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Publication numberUS7512793 B1
Publication typeGrant
Application numberUS 11/677,739
Publication dateMar 31, 2009
Filing dateFeb 22, 2007
Priority dateApr 24, 2000
Fee statusPaid
Also published asUS7194624, US7870388, US8250365, US8667277, US20090228706, US20140195802
Publication number11677739, 677739, US 7512793 B1, US 7512793B1, US-B1-7512793, US7512793 B1, US7512793B1
InventorsScott C. Harris
Original AssigneeHarris Scott C
Export CitationBiBTeX, EndNote, RefMan
External Links: USPTO, USPTO Assignment, Espacenet
Page encryption system
US 7512793 B1
Text containing files are encrypted by first formatting the files for display. The display-formatted files are then run length coded to form files indicating the information. The files are encrypted.
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1. A method, comprising:
obtaining a file representing HTML information;
separating readable parts of the HTML information from a control part of the HTML information, where the control part instructs information and attributes about the information and instructs at least a color of at least one aspect of the information; and
sending said readable parts in a first message, and sending said control part in a second message, wherein said first message is a separate message from said second message.
2. A method as in claim 1, further comprising encrypting said readable part by changing an order of lines which are transmitted.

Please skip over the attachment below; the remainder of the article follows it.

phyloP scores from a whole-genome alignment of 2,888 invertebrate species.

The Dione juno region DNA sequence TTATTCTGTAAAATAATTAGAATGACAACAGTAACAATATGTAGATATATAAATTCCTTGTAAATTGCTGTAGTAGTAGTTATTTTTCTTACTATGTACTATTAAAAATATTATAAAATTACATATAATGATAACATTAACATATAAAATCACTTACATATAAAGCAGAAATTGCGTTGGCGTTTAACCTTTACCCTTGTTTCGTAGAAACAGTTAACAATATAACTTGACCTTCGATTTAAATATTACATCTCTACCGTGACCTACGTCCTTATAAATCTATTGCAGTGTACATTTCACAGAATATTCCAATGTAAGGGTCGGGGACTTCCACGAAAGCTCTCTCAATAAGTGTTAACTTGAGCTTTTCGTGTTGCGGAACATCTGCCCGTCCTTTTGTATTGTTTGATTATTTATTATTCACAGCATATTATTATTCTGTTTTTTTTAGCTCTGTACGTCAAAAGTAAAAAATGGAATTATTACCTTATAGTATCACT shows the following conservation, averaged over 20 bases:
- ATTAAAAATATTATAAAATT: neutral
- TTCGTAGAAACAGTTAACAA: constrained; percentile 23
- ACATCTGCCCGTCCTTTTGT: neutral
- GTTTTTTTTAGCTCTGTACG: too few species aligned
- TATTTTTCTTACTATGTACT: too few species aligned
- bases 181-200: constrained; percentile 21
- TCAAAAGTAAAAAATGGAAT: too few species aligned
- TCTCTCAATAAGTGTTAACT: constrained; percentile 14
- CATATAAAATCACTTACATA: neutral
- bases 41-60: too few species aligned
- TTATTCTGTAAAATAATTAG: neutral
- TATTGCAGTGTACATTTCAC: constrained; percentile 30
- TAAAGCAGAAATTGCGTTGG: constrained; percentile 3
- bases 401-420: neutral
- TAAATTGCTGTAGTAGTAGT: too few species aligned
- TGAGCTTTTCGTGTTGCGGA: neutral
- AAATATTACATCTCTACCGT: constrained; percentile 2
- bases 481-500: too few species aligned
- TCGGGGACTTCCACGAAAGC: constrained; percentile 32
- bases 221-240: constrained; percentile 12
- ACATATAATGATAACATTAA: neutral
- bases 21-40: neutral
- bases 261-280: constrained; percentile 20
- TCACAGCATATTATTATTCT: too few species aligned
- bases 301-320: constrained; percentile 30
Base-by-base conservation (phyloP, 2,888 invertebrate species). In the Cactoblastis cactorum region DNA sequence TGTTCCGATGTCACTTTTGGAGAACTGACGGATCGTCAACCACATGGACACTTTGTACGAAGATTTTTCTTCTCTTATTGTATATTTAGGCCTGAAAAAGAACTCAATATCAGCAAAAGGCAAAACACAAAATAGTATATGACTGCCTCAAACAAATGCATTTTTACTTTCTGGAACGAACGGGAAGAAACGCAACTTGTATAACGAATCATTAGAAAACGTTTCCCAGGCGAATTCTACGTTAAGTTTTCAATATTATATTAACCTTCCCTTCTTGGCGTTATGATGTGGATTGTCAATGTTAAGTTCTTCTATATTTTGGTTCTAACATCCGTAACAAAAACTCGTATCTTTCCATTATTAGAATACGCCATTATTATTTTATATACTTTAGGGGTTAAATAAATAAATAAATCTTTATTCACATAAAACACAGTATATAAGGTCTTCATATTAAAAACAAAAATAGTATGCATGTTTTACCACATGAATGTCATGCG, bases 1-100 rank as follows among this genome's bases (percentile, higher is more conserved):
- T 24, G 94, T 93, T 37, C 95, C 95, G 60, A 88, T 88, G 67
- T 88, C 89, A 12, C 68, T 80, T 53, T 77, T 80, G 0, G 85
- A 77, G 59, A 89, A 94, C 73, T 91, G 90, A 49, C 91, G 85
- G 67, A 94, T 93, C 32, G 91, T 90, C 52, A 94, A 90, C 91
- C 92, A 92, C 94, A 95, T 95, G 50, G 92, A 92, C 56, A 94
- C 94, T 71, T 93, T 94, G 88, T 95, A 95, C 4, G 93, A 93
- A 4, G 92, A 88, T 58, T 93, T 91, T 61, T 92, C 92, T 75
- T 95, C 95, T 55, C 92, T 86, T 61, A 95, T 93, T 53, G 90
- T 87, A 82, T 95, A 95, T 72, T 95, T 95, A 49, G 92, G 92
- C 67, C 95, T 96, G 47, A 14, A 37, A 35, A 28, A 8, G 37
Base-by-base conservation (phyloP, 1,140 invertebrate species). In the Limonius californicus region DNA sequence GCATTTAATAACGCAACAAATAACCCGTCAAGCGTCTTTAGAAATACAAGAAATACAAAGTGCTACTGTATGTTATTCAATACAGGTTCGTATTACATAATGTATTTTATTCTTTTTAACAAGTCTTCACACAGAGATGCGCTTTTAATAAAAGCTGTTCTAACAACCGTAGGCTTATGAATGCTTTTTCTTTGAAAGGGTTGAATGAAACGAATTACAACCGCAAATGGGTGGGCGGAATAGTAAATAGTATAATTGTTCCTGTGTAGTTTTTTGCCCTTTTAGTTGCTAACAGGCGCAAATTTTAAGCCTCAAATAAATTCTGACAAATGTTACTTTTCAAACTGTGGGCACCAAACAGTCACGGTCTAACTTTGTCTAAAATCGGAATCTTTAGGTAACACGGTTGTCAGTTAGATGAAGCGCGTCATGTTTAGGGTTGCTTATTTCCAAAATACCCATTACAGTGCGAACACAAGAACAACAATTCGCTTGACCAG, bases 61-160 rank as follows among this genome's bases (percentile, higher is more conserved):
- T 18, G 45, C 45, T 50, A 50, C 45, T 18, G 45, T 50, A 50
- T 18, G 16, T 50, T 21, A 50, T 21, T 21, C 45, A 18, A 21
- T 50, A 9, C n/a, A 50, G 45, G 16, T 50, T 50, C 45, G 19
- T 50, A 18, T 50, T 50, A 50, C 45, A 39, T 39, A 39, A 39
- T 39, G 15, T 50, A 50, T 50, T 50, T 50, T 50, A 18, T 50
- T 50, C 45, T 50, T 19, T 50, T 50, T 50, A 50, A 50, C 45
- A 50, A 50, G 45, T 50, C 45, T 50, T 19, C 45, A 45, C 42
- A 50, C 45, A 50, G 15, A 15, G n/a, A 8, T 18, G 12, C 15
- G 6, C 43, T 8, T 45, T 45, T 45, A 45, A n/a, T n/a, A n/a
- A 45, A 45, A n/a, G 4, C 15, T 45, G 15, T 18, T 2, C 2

3. A method as in claim 1, further comprising encrypting said control part separately from said readable part.
4. A method as in claim 3, wherein said control part is encrypted using a different encryption technique then the encryption technique used on the readable part.
5. A method as in claim 4, wherein said different encryption technique used on the control part is an encryption technique that is more secure than the encryption technique used on said readable part.
6. A method as in claim 1, wherein said sending comprises sending information about a first chunk of the HTML code at one time, and a second chunk of the HTML codes at a second time, where said first and second chunks are part of a single HTML page to be displayed.
7. A method as in claim 6, wherein said sending comprises determining a first chunk which is the same as a second chunk, and sending an indication to repeat said second chunk after said first chunk is sent.
8. A method as in claim 6, wherein said first and second chunks have different sizes.
9. A method, comprising:
obtaining a file representing HTML information;
separating readable parts of the HTML information from a control part of the HTML information, where the control part instructs information and attributes about the information and instructs at least a color of at least one aspect of the information; and
sending said readable parts in separate messages, where a first chunk of the readable part is sent at one time, and a second chunk of the readable part is sent at a second time subsequent from the first time, and where said first and second chunks are part of a single HTML page to be displayed.